Spatial datasets are a key component of CZO research. Of particular utility are LiDAR results obtained from the NSF-funded CZO flights in 2010 that enable detailed mapping of surface features and the preparation of digital elevation maps, vegetation structures, and snowpack coverages.
Digital geospatial datasets are used in the planning research activities modeling and computing new datasets. Collected geospatial datasets include elevation, climate, land cover, soil, and geology. Derived datasets include terrain characteristics such as slope, aspect, flow directions, flow accumulation, topographic index and boundaries. The third group of spatial data is measured GPS locations of experimental sites. Most of these datasets can be downloaded from the CZO Data website.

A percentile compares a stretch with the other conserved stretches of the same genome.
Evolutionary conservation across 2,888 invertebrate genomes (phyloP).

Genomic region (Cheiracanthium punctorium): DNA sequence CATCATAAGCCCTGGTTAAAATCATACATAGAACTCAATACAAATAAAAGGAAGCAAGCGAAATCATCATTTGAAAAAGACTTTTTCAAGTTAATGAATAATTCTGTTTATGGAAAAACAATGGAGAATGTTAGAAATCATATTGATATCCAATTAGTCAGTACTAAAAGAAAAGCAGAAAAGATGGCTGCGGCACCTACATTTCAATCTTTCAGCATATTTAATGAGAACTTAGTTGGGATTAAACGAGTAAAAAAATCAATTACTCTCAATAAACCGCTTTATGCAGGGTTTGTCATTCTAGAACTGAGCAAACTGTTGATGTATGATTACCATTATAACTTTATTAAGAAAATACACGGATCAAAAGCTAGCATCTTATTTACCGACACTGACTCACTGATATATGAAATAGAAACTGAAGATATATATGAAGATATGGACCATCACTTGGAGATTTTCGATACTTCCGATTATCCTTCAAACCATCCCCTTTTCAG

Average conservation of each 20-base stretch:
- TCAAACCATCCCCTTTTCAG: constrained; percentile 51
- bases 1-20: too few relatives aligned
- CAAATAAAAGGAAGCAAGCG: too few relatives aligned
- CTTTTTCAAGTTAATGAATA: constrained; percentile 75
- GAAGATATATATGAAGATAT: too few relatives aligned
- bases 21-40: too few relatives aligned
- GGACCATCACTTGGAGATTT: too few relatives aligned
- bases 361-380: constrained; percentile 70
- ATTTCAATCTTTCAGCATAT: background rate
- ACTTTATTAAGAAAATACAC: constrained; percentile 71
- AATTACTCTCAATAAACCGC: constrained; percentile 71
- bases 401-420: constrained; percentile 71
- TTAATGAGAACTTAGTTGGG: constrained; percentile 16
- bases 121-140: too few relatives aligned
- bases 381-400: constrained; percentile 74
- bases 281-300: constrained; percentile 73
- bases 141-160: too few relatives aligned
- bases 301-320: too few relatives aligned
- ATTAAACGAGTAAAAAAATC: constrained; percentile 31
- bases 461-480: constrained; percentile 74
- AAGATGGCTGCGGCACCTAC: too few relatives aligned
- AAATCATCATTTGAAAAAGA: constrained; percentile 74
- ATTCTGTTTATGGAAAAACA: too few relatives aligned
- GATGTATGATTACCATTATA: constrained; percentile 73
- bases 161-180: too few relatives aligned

The Jemez River Basin has obtained three airborn LiDAR collections (winter 2010, summer 2010, and the most recent in spring 2012 which covers the 2011 Las Conchas fire). The southern part of the Catalina Mountains (only the Marshall Gulch catchment) is covered by 2007 LiDAR sponsored by Pima County. Complimentary to airborne LiDAR datasets, terrestrial laser scans (ground-based LiDAR) measurements are used to quantify landscape changes. Additionally, MODIS, Landsat and satellite photography were collected and used in mapping and various modeling activities.
Geospatial and remotely sensed data are used in the distributed hydrologic, environmental energy and mass transfer (EEMT), and soil thickness modeling. Some of the model results can be downloaded from the CZO Data website. See Models for more details about modeling.